Friday, February 20, 2009

State's scary plan for Ballona is not set in stone

The Ballona Restoration Plan is still "a work in progress"

by Rex Frankel

2/20/2009--I had the pleasure to meet on Feb. 17th with Dr. Shelley Luce, who is executive director of the Santa Monica Bay Restoration Commission. She served on the Science Advisory Panel for the Ballona Wetlands restoration project and is one of two local public employees along with Sean Bergquist that are based here and who work extensively on the restoration of our 600 acre Ballona Wetlands State Preserve. The Commission's offices are at Loyola Marymount University located on the bluffs in Westchester, as opposed to the State agency overseeing the show, the Coastal Conservancy, which is based in Oakland.

I met with Dr. Luce to explain my organization's objections to the State plan unveiled last September that would have dredged out nearly the entire 600 acres and converted it into mostly open water, as opposed to the current delicate mix of three habitat zones and hiking trails.

What had seemed like a project on the fast train has been slowed way down by the State's budget crisis, but also by the community's response to the mega-dredging plan. Last month, Dr. Luce unveiled a new plan that preserved more of the higher elevation habitat, the upland/grassland/sagebrush area, especially the zone east of Lincoln Blvd.

There was "definitely a consensus that more uplands were needed", she told me. In response to the concerns of many that the State had unilaterally made a final decision, Luce said that even the latest plan unveiled last month is still "a work in progress". In fact, while it may not have been communicated clearly to us last September, Dr. Luce says that it was always the State's intention that the plans were going to be modified after further review by the public.

We both agreed that the public meetings to involve the community back into the planning process need to resume. I see the end of local public meetings as when the whole process went awry. During 2007 and 2008, these meetings which were originally every 1 or 2 months soon became every six months. The Science Advisory Committee which ultimately made their final decision last September to endorse the mega-dredging plan had several 7 hour meetings in Costa Mesa, 30 miles away, and public comment was limited to the end of these long meetings. Whether this was intentional or due to budget cuts, the outcome didn't make any longtime Ballona activists happy.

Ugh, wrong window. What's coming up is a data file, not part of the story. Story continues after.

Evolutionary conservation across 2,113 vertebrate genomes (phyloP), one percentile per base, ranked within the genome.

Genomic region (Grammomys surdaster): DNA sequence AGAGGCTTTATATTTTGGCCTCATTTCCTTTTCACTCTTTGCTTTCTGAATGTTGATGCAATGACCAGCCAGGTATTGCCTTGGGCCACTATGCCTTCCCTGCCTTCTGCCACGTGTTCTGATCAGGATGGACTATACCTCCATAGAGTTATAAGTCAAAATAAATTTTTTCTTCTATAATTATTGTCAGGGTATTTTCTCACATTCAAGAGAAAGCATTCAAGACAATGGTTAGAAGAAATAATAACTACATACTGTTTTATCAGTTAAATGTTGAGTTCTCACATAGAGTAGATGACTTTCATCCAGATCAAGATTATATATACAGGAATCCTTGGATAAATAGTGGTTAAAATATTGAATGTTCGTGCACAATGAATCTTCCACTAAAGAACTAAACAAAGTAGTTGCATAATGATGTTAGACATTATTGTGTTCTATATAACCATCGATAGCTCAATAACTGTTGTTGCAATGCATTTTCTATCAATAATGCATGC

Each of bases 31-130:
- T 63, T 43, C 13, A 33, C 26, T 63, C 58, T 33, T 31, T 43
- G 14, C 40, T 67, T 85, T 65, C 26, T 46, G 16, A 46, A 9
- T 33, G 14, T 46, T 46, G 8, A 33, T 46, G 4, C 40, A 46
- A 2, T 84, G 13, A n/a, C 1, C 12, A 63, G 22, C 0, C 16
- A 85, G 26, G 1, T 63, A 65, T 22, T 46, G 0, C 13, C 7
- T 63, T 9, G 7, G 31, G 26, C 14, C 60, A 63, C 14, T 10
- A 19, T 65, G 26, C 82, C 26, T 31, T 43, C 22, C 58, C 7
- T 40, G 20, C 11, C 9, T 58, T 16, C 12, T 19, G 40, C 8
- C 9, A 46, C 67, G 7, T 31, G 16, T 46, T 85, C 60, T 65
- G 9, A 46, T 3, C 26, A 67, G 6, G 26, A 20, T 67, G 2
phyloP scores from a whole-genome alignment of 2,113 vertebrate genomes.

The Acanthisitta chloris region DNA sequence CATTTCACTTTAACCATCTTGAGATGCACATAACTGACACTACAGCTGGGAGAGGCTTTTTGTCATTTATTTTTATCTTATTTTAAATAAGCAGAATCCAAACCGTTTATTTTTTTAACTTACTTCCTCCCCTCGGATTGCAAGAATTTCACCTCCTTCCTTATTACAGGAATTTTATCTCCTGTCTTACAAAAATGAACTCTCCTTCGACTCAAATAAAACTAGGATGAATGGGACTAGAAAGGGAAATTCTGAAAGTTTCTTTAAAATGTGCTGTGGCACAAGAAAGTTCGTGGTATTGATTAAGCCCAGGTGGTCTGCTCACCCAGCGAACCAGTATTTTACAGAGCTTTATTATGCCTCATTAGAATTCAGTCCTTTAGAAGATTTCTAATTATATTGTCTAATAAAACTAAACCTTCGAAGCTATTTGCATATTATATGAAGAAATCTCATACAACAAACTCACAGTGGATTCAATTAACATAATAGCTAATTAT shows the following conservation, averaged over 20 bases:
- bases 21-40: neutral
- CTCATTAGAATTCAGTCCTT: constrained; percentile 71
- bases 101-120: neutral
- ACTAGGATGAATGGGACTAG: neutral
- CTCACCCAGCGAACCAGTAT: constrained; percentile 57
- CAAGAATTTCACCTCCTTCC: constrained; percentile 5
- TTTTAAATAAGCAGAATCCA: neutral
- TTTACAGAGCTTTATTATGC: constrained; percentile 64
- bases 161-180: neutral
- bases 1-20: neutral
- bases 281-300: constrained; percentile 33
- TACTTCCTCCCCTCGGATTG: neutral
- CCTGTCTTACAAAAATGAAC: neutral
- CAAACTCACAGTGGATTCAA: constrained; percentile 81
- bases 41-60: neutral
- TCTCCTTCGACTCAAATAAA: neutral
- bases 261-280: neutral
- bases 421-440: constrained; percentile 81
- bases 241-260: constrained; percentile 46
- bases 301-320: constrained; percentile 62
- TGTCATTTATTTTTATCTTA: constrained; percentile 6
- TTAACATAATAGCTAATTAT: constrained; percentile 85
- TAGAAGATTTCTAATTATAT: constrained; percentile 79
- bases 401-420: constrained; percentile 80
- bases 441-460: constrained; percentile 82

We had a long talk about sources of water for the restoration, whether from the ocean or from the ocean and Ballona Creek. I suggested that we need a "modular" approach to planning the restoration, since it may be many years before the urban street runoff pollution in Ballona Creek is cleaned-up, and therefore, any plan that includes breaching the levees and letting the Creek back into the rest of the wetlands could have the negative effect of polluting the wetlands. That's why I favor bringing water back into the wetlands directly from the ocean. If someday we can clean up Ballona Creek than we can re-connect the creek and the wetlands. But basing the future of our wetland preserve on some other project that may or may not also happen could make us wait many years until anything changes at Ballona. Now, while some locals would rather that nothing changes at the wetlands unless it is done by hand or with shovels, (a position that is equally justifiable) I could support bringing some more water into our wetlands.

In response to the calls of many, especially local Ballona wildlife tracker/photographer Jonathon Coffin, Luce agreed that "What is missing is a comprehensive survey of what is on the land".

I agree with the calls of many that there is no rush to restore our Ballona wetlands. The maxim of "do no harm" needs to be followed here. We need to restore Ballona solely for what is best for all the wildlife of Ballona and all the respectful users of this land.

Tuesday, February 17, 2009

more corporate welfare for Playa Vista?

Playa Vista Seeks $300 Million "Gift" from the People of Los Angeles via Massive Increase in What they're Allowed Build.

They seek OK for their Last Phase--the same project we overturned in 2007.

--Meanwhile, L.A. Residents Face the First Mandatory Water Restrictions in 20 Years

"Under the plan adopted in principle by the governing board of the L.A. Department of Water and Power, homes and businesses would pay a penalty rate -- nearly double normal prices -- for any water they use in excess of a reduced monthly allowance."

PLAYA VISTA: Concerns are reviewed a year after work on community was stopped when first study found flaws.

2/17/2009, Daily Breeze
By Kristin S. Agostoni, Staff Writer

More than a year after a court ruling halted Playa Vista's second phase, developers of the master-planned community are hoping a new environmental study will move the project closer toward completion.

Since an appellate court ruled in September 2007 that an analysis for the so-called Village contained flaws, the land targeted for shops, homes and offices off Jefferson Boulevard has sat dormant and mostly vacant.

The grading is nearly complete and half of the roads have been put into place, but the court issued a stop-work order until a handful of disputed land-use issues were reviewed.

Now those issues are being hashed out in a revised environmental impact report that will trigger a new collection of city approvals.

Residents have until March 16 to submit comments on the "recirculated" EIR, which analyzes a development identical to the earlier one - with 2,600 homes, 175,000 square feet of office space, 150,000 square feet of retail and 40,000 square feet of community uses.

"We're moving forward with the plan that was approved by the City Council for The Village," said Playa Vista spokesman Steve Sugerman, adding that officials and residents are anxious to move on. "The court was pretty specific that all of the other areas (of the original EIR) were fine," he said.